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Regulators in Europe set out vision for AI in medicines data

Written by | 11 Jan 2024 | Artificial Intelligence

Artificial intelligence (AI) will play a role in drug development, including the way in which medicines are regulated, according to European experts.

The European Medicines Agency (EMA) and the Heads of Medicines Agencies (HMAs) have published an AI workplan, setting out their strategy to maximise the benefits of AI while managing the risks.

The plan, which runs to 2028, sees a role for AI in boosting ‘personal productivity, automating processes and systems, increasing insights into data, and supporting more robust decision-making’.

Prepared by the joint HMA-EMA Big Data Steering Group (BDSG), the workplan aims to keep Europe at the forefront of AI in medicines regulation. While this field is developing swiftly, amid much uncertainty, national authorities in several countries have already begun to develop and use AI tools.

Regulators say there are currently four key ways in which AI will shape the future of medicines development.

  • Guidance, policy and product support: Actions focus on continuous support to products in development as well as the development and evaluation of appropriate guidance for the use of AI in the lifecycle of a medicine. Preparation to support the implementation of the EU AI Act will begin later this year.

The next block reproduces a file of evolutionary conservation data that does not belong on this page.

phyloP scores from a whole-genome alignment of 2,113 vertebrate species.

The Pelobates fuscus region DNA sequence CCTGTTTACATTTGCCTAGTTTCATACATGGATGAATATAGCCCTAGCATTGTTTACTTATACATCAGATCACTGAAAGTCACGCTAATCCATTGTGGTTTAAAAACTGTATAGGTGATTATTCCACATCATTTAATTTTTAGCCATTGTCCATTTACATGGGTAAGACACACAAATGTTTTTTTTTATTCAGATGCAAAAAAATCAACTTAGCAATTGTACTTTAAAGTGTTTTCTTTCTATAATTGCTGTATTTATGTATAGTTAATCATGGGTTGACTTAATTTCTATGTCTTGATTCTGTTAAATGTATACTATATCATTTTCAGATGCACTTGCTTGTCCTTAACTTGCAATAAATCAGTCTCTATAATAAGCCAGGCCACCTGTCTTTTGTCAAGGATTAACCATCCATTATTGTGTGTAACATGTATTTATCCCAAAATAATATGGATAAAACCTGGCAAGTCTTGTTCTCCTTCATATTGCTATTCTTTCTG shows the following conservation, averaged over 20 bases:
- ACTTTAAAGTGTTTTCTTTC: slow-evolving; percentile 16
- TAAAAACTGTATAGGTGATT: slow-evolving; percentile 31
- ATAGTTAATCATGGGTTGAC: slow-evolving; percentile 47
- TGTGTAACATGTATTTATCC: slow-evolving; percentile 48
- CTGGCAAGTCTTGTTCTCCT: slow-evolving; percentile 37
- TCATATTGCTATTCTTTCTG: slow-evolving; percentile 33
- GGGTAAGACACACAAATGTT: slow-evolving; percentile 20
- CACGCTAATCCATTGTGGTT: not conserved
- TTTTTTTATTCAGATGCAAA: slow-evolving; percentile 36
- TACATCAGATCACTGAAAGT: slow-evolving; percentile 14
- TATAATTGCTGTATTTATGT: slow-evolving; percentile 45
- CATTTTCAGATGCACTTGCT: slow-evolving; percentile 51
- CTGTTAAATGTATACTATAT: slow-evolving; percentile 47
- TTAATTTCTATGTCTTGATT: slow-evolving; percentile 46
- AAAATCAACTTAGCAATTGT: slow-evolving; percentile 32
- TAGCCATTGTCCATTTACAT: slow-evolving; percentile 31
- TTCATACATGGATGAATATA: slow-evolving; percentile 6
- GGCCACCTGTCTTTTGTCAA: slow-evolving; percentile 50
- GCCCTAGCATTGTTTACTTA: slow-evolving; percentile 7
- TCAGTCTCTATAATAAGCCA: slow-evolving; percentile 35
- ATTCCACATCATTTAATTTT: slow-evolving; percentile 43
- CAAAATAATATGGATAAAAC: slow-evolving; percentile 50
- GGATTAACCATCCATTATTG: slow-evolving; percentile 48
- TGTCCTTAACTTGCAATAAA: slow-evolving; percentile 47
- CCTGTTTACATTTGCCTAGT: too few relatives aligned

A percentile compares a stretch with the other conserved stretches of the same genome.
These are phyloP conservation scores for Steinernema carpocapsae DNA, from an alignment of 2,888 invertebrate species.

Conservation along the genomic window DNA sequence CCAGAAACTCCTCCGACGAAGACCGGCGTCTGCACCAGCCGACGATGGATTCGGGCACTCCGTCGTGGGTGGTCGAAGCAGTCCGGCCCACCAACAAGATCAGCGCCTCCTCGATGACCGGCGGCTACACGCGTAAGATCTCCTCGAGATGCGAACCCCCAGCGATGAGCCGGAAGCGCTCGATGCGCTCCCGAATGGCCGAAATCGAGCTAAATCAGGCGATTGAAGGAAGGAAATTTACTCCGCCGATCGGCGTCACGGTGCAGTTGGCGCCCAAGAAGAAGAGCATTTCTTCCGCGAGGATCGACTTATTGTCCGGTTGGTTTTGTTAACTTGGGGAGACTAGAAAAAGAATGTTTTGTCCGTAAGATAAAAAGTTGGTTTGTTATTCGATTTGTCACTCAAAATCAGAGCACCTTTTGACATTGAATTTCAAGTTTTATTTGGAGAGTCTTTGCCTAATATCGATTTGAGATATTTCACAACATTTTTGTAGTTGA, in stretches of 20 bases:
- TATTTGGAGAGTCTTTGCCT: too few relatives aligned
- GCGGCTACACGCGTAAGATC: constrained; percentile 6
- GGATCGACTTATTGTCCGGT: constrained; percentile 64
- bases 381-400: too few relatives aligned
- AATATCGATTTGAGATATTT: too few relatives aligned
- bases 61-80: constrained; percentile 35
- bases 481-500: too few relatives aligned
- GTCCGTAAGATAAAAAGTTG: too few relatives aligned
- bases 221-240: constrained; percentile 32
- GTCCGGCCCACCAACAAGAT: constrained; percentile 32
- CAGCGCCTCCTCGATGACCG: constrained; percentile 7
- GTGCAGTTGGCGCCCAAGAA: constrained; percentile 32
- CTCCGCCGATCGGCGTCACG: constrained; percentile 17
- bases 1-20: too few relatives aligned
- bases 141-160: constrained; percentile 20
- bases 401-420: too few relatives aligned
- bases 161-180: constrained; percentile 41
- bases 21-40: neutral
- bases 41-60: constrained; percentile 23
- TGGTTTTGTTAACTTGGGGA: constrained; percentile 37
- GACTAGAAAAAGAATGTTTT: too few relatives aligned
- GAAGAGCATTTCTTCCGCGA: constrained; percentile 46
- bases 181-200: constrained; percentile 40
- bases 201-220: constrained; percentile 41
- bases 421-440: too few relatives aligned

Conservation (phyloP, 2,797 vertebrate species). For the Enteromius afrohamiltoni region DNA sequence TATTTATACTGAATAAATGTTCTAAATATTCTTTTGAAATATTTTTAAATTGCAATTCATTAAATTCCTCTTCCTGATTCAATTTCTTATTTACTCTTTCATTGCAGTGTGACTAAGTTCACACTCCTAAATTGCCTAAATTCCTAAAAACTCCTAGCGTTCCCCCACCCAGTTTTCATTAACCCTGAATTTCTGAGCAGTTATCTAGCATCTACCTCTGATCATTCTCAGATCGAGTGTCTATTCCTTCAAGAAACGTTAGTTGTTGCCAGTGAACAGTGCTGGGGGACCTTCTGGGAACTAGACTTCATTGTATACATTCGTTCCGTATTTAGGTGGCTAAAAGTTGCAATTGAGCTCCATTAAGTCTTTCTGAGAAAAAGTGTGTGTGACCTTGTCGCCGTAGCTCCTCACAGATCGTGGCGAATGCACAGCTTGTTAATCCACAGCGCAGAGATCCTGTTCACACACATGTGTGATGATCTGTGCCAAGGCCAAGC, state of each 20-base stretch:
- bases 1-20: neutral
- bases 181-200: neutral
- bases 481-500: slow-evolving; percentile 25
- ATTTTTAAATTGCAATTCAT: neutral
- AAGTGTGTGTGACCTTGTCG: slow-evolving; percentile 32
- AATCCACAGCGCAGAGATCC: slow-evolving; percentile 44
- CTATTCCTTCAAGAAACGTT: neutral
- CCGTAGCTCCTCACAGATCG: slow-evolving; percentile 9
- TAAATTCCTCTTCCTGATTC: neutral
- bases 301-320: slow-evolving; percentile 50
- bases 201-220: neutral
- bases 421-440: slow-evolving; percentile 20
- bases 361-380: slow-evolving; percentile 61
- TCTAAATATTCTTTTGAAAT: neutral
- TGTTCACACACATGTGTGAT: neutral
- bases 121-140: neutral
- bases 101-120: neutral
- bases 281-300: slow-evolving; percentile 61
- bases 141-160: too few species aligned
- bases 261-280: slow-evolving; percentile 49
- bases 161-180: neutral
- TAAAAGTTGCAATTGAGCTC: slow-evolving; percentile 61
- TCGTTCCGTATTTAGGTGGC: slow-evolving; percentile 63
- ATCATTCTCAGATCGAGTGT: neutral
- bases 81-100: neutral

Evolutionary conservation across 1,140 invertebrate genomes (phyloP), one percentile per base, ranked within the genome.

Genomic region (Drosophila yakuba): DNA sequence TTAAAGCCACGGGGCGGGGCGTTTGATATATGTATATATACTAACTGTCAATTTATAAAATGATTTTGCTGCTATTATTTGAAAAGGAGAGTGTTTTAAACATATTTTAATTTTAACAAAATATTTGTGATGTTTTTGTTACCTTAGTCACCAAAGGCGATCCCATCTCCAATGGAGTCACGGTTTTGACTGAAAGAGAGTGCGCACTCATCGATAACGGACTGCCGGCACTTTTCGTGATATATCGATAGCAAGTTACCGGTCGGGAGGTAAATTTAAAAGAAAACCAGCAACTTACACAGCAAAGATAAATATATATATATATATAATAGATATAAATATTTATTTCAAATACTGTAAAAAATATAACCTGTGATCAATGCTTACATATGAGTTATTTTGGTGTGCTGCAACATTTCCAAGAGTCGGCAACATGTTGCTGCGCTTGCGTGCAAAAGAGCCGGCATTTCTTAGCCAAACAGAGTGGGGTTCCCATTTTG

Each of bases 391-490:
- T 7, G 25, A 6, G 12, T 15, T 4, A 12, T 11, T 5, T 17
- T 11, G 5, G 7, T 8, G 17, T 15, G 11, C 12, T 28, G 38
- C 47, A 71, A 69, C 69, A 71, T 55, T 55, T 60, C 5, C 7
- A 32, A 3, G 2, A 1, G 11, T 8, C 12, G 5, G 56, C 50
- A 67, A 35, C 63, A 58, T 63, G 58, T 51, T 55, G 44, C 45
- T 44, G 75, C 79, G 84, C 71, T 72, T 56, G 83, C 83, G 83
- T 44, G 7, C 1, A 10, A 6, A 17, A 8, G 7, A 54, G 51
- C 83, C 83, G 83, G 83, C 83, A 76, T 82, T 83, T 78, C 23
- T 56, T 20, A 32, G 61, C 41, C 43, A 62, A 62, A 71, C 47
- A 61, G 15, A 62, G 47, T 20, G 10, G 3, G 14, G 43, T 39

• AI tools and technology: The aim is to identify and provide frameworks across the network of European regulators to use AI tools to increase efficiency, enhance understanding and analysis of data, and support decision-making.
  • Collaboration and training: Initiatives are designed to continuously develop capacity and capability of the network, partners and stakeholders to keep ahead of the evolving field of AI.
  • Experimentation: The workplan acknowledges the fundamental role of experimentation in accelerating learning and gaining new insights. Several actions are proposed to ensure a structured approach to experimentation across the network.

As AI technology is fast evolving, including the ethical and policy aspects related to it, the BDSG will regularly update the workplan. Regulators, medicine developers, academics, patient organisations and other interested parties will be informed and engaged throughout the implementation of the plan, the EMA said in a statement.

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